2. Kids get told they have to save money, but nobody really explains WHY in a way that they actually give two hoots about. It's no wonder they find the concept so unimportant and uninspiring when nobody ever tells them what is in it for them. THAT is what they want to know! Let's face it, that is what teenagers want to know about EVERYTHING. You can literally see the penny drop once someone explains to them what they will get out of it.
3. At least 50% of the students have jobs, but aside from the odd few putting petrol in their vehicles, the rest of their money is disposable. They have no concept whatsoever of how the money THEY earn plays a vital part in them being able to get to uni and so on. Student allowance is not guaranteed. Year 12 students need to be saving the money they earn now to enable them to afford to support themselves when they go on to uni at the end of Year 13. Kids don't realise how much it costs to go to uni. They don't realise that their parents may not be able to support them with things like accommodation and that student allowance isn't a given. The focus is always on passing NCEA and gaining University Entrance but not the financial implications of achieving this. Because of this lack of information there are kids with uni aspirations every year who get a heck of a fright when they gain their UE and then realise to their horror they don't have a hope in hell of going. How heartbreaking is that? For those who don't go to uni, they have no concept how they need to save their money for all the things in life which continually go wrong such as needing to replace your car tyres or copping a parking fine.
4. Terms such as 'debt', 'interest', 'budget' and so on have absolutely no meaning or relevance to most teenagers. It's like when I was a kid and we used to get told to save money for a rainy day. What the hell is that supposed to mean?! Kids need to know how to save money on the things they come across every day - the things they do, touch, eat, drink and want. The other stuff just bounces off, doesn't resonate.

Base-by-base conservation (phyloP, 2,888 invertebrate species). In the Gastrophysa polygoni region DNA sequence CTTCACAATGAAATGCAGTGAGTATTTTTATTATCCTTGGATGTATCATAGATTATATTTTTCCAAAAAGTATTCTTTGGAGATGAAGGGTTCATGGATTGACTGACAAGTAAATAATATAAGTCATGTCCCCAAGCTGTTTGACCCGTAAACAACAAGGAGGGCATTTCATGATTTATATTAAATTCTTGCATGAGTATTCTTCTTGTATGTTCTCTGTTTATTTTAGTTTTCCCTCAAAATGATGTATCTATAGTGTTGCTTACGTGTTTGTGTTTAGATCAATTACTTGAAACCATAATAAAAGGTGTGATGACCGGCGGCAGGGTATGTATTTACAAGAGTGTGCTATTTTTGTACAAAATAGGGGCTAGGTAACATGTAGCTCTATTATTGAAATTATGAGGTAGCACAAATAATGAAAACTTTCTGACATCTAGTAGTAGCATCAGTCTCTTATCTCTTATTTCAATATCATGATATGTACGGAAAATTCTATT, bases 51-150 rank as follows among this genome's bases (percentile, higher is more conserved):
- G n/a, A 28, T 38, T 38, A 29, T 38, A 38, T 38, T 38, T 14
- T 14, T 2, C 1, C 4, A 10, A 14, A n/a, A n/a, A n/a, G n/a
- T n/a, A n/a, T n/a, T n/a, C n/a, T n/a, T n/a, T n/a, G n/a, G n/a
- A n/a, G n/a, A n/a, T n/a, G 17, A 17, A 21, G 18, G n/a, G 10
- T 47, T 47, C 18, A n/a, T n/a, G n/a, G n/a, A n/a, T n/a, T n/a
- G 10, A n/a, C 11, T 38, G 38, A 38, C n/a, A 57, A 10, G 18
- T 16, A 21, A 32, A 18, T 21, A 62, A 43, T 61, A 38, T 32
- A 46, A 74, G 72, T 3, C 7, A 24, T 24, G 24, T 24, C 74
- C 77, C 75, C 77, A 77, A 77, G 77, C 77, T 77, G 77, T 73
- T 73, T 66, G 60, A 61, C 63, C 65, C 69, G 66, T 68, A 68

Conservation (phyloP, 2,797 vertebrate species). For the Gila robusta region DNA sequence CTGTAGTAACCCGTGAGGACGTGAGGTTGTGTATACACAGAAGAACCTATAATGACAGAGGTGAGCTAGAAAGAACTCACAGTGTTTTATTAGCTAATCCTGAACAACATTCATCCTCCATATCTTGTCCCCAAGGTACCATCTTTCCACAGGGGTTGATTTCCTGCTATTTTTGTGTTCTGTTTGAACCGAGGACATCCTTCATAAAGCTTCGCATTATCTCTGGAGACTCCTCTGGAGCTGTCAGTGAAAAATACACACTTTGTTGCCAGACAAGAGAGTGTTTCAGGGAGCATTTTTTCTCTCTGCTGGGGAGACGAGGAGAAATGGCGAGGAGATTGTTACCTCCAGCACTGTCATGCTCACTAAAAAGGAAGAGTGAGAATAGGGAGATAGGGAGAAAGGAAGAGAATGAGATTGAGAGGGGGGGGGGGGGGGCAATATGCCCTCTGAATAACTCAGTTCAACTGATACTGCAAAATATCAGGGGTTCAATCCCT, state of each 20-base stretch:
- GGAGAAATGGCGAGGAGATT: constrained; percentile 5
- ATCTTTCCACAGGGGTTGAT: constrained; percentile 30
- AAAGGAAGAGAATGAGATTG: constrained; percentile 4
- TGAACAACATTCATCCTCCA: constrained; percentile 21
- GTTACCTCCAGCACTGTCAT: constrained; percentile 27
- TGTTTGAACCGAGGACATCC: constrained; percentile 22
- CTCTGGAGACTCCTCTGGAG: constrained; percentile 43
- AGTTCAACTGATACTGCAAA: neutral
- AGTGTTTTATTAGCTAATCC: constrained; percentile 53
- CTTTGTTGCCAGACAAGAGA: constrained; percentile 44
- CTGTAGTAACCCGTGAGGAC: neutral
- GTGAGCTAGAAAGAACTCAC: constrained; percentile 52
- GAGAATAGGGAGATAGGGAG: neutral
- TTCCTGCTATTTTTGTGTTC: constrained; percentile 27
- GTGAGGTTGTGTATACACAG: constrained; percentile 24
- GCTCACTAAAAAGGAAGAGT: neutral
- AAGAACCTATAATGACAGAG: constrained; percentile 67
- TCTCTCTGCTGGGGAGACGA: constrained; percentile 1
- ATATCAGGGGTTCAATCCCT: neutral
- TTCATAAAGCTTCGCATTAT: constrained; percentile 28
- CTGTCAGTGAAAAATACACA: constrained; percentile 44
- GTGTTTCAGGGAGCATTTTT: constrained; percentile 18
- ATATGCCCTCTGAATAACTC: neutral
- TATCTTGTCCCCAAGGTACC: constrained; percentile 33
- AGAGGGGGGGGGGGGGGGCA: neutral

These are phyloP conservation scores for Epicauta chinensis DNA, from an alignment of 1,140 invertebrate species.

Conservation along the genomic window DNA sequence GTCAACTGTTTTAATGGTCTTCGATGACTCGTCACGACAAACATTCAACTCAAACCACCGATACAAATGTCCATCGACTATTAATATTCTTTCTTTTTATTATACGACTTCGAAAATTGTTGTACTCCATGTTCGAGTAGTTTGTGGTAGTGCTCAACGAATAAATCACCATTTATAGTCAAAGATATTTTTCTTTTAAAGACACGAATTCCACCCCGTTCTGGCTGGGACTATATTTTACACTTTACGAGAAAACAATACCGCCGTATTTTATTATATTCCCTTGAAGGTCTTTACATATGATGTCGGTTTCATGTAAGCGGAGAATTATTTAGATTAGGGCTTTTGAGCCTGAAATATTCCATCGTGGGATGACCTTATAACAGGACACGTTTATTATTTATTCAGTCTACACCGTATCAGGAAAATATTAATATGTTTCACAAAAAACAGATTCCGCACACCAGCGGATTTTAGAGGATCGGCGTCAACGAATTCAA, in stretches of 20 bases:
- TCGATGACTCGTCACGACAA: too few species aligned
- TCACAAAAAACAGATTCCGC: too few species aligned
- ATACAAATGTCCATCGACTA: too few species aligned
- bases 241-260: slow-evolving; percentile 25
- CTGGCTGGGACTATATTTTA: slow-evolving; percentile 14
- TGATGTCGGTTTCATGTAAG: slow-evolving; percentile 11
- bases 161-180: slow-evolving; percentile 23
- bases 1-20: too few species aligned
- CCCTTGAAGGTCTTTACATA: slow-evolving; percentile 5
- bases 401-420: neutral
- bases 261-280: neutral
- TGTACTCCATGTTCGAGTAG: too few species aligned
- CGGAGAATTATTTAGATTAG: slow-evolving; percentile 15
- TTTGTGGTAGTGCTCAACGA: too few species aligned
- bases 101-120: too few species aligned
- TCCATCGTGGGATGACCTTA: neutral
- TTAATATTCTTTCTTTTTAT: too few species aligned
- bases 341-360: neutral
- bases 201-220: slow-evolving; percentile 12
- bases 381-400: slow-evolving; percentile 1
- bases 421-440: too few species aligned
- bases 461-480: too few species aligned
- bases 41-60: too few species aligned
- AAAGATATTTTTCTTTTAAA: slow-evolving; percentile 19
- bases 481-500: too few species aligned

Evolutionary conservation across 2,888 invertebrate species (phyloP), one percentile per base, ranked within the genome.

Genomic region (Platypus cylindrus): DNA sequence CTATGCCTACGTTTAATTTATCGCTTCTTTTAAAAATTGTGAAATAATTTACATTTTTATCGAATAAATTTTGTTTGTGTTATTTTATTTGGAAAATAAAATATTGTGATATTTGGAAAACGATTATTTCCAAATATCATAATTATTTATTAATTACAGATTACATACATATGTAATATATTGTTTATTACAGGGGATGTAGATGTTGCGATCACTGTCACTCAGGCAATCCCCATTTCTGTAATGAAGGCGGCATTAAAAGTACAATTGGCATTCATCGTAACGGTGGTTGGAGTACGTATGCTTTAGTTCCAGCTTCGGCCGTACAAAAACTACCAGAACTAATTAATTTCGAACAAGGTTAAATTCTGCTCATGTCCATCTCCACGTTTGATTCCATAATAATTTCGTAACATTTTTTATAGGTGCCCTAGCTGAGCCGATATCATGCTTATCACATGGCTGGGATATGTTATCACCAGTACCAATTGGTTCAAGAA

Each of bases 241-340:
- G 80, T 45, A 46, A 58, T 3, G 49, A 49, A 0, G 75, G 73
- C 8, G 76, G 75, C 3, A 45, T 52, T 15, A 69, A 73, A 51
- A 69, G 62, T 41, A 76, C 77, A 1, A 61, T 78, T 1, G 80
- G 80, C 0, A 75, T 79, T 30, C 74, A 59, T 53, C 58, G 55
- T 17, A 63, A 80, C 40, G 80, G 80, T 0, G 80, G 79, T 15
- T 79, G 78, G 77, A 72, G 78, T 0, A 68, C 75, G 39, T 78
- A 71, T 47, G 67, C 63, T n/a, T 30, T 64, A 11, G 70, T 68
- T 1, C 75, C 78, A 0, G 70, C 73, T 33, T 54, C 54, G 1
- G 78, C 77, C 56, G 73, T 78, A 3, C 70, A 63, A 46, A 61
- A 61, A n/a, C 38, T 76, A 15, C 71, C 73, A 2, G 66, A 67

5. Nobody tells kids how tough it is to be on a benefit. How depressing it is inside a WINZ office and how being on a benefit can make you feel about two inches tall. There are plenty of kids who think it doesn't matter if they don't know what to do when they leave school because they know there is such a thing as a benefit and they think they can sit back all day. They don't realise that being on a benefit can mean the difference between putting petrol in your car or turning on a heater to keep warm. They don't realise that WINZ cut you no slack and will nag them constantly to find work, that their lives will be full of appointments and training and if they don't make the effort to find work and PROVE they have done so, then WINZ will find it for them and they may well be forced into doing a job they hate. Even the teachers didn't know that! But maybe you can't unless you've been there.
The above is just the tip of the iceberg. What my experience so far has taught me more than anything is that kids worry about a lot of stuff that they are either not voicing or not being taught. It's not rocket science, it's simple every day smart money management and survival skills. My first class made kids think 'shit, I didn't know that!' and they really want to learn more. Which is brilliant for someone like me who has all the time in the world to teach it to them! Oh - and Mr Janes, if you ever happen to be reading this? I totally forgive you for locking me in the cupboard! However I still haven't forgiven you for locking me in the cupboard a second time with Andrew Burgon on my birthday...